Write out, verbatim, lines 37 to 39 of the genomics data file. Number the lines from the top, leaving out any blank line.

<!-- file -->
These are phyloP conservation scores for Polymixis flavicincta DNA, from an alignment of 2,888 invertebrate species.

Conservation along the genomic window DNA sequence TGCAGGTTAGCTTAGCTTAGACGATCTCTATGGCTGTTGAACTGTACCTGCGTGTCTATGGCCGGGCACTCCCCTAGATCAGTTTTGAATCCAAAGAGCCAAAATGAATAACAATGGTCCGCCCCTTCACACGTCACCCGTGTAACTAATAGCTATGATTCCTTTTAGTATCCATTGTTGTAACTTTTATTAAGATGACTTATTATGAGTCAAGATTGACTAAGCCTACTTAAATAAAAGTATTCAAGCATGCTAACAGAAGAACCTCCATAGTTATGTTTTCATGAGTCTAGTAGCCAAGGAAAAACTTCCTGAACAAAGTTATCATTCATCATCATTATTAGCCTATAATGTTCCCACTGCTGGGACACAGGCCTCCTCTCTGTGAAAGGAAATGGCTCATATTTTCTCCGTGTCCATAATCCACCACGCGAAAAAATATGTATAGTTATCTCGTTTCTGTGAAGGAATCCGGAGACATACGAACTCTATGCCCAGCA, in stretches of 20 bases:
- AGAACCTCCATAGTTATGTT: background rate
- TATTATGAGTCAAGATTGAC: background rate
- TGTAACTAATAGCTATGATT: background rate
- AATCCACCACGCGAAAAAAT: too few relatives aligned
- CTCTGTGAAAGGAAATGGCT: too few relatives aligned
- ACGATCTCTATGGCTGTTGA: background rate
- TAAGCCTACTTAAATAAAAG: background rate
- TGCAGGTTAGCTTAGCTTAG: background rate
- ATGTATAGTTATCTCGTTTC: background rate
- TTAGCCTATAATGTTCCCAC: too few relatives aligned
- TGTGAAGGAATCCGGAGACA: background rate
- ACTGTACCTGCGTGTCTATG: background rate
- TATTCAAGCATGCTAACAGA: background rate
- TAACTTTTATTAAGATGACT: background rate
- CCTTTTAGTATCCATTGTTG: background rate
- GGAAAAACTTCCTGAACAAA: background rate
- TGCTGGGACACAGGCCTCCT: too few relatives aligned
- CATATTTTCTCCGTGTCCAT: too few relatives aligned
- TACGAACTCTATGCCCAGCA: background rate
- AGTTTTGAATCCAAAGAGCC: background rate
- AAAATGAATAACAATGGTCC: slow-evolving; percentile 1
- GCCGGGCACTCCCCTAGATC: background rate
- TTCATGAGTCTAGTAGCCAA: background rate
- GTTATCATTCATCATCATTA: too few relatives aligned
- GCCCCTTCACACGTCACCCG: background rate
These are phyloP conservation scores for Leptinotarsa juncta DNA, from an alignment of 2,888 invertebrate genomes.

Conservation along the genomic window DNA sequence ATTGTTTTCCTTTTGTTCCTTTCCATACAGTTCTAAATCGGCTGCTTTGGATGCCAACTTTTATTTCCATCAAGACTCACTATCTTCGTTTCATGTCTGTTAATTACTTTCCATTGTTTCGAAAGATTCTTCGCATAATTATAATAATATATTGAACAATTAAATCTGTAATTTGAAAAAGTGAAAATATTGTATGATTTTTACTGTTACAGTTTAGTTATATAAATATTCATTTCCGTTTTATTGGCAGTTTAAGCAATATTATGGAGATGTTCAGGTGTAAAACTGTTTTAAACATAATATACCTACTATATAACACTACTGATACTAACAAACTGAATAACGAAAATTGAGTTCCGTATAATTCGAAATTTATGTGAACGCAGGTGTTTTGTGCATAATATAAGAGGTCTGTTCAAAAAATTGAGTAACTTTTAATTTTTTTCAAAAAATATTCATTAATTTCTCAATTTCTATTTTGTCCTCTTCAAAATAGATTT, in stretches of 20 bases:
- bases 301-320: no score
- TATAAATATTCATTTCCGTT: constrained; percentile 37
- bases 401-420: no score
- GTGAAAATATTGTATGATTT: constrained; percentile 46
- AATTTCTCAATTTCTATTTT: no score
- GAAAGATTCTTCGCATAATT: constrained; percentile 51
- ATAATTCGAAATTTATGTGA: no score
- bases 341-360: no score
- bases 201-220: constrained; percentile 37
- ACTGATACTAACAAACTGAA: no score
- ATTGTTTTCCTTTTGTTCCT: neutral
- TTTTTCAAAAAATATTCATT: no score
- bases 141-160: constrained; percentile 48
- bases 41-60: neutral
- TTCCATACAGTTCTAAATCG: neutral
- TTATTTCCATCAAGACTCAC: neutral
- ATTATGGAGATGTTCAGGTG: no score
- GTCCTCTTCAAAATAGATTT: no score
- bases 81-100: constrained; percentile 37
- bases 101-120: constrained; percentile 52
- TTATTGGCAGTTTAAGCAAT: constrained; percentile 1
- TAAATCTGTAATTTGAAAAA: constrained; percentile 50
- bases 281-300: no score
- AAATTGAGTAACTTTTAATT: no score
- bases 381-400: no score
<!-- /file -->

- bases 341-360: no score
- bases 201-220: constrained; percentile 37
- ACTGATACTAACAAACTGAA: no score